Musical theater performer, writer, healer, and self-love teacher, Lissa Romero de Guia shares more than heart and soul in her collection of essays, People I Have Been.
Lissa Romero de Guia tells how she was ready to self-publish her essays when her friend Dr. Lia Bernardo, co-founder of Atma Prema Wellbeing Group invited her to turn in her manuscript to Thea Arvisu who heads the newly formed publishing company, Atma Prema Publishing.
“Atma Prema is Sanskrit for self-love, and the goals of the company align with the purpose of my writing, for the act of allowing my true self to flow onto the page is one of the highest acts of self-love I have ever done for myself,” de Guia recently shared with Lifestyle Asia readers in its September 2022 issue.
When asked how the title of the book, People I Have Been, came about, de Guia narrates that between 2004 and 2020 she had gone through so many life changes and stages, “the break-up of my first marriage, finding love again, moving from Manila to Baguio, becoming a parent, weathering the vicissitudes of life.”
She continues, “I sometimes feel like I’ve lived so many lifetimes in my short 48 years of life on earth. I found the title of my blog an apt description of these essays.”
The author also shares that the first essay in this collection is from 2004 or 2005 which was an essay she had written for a CNF class in Ateneo de Manila University taught by poet and essayist Marra Lanot, who is now editor-in-chief of the Philippine Graphic.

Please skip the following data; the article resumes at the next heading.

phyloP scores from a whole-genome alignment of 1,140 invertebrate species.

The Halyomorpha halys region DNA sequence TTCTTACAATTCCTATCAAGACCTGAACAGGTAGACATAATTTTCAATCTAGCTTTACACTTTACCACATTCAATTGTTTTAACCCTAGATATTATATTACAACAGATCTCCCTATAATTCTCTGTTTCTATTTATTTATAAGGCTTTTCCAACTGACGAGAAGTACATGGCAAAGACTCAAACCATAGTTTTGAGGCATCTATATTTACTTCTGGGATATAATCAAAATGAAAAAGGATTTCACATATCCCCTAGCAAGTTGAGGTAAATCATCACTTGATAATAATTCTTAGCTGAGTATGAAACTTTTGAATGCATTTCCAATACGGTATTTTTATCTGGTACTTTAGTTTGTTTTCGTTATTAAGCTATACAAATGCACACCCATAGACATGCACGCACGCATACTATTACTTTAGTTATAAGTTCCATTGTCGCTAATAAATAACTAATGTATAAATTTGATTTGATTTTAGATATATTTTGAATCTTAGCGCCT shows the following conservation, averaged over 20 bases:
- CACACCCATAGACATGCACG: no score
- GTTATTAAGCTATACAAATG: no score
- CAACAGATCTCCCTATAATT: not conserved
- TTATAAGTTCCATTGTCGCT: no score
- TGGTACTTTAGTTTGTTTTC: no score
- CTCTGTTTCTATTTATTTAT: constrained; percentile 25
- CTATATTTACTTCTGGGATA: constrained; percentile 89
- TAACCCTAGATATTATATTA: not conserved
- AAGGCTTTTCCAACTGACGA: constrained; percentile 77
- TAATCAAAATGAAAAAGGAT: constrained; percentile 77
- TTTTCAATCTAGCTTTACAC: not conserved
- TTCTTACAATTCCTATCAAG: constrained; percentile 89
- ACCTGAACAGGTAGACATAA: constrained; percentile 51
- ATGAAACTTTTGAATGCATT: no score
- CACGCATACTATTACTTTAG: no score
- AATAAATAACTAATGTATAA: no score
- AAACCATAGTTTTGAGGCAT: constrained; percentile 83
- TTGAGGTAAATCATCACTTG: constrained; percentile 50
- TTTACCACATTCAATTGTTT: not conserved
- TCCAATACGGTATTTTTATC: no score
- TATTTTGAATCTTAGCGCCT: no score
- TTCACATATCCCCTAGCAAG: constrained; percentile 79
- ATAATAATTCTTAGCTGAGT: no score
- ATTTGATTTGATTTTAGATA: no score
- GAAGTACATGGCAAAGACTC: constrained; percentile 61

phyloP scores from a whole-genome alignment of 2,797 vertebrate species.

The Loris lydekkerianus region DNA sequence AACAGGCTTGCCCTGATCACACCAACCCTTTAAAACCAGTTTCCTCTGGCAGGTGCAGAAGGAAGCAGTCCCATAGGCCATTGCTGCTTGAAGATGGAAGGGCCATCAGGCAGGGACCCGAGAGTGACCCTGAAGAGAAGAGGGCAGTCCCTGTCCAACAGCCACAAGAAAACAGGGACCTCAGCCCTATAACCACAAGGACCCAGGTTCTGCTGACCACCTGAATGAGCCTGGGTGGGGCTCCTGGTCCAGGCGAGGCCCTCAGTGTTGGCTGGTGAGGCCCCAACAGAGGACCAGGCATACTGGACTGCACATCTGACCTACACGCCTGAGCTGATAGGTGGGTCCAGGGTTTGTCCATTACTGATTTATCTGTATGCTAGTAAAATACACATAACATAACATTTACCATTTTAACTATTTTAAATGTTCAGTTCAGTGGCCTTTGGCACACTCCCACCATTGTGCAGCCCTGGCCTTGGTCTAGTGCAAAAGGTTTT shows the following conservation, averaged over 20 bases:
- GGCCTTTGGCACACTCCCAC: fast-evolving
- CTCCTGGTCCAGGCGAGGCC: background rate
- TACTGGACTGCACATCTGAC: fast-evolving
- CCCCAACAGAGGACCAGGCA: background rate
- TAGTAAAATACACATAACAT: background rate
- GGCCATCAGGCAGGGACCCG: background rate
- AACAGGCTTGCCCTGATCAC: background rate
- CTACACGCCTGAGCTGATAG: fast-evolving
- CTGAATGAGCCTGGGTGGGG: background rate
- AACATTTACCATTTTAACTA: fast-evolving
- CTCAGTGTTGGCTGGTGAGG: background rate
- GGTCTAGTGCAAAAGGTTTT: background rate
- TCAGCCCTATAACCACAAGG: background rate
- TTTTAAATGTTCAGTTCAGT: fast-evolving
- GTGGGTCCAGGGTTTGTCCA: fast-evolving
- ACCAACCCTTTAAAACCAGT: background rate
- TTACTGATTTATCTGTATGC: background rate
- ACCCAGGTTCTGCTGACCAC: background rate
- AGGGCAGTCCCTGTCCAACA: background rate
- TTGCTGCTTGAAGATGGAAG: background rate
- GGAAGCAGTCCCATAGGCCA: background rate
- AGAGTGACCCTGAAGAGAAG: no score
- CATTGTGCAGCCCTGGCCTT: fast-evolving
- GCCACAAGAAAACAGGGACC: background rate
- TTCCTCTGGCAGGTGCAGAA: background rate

“I wrote more regularly when I became a columnist for the Baguio Chronicle in 2018 or 2019. The last essay in this compilation is from the beginning of 2020, ” she explains.
The author elaborates, “The word ‘essay’ in French means “to try, to attempt”. And I think that’s what I do when I write. I write about my life in an attempt to understand my earthly existence, to marry inner truths with outer experience. Or to simply be in awe of the phenomenon of existence, full stop. My column for Baguio Chronicle is called “Musings On Home”, and for me, home doesn’t mean just a location on a map. Rather, it is a vibration, that feeling of wholeness within. Home is not where you are, but being unabashedly yourself.”
“I feel these essays are my attempt at finding home within myself, while having this unique earth experience. I write about all aspects of my life—motherhood, divorce, encounters with indigenous wisdom (through the work of my in-laws Kidlat Tahimik and Katrin de Guia), etc.—with a view to sensing my own personal truth, and hoping to help others find theirs as they read my words,” de Guia concludes.
During the recent book launch on September 9 in Manila House, de Guia introduced the essay she would read by saying, “Let’s address the pink elephant that’s in the room or not in the room: my husband, Kidlat.”
She added, “I chose a passage that shows our relationship and what Kidlat was like and what he continues to mean to me.” She elaborates by sharing one of their pre-marriage stories, a trip to a virgin beach in Palawan, explaining how the beach lived up to its title, having no electricity, running water, and internet. And the author read the passage to an engrossed audience from the “Palawan Diaries” essay.
In de Guia’s book introduction she wrote that Kidlat’s passing gave her book “an inadvertent context” and while it is not the purpose for which the essays were written, like the giant pink elephant in the room, there it is. In her dedication she writes that “this book is dedicated to my husband Kidlat, my infinite partner in this crazy adventure called Life–and beyond. Thank you for opening the door to another way of being, another heaven.”
Banner photo courtesy of Atma Prema Publishing.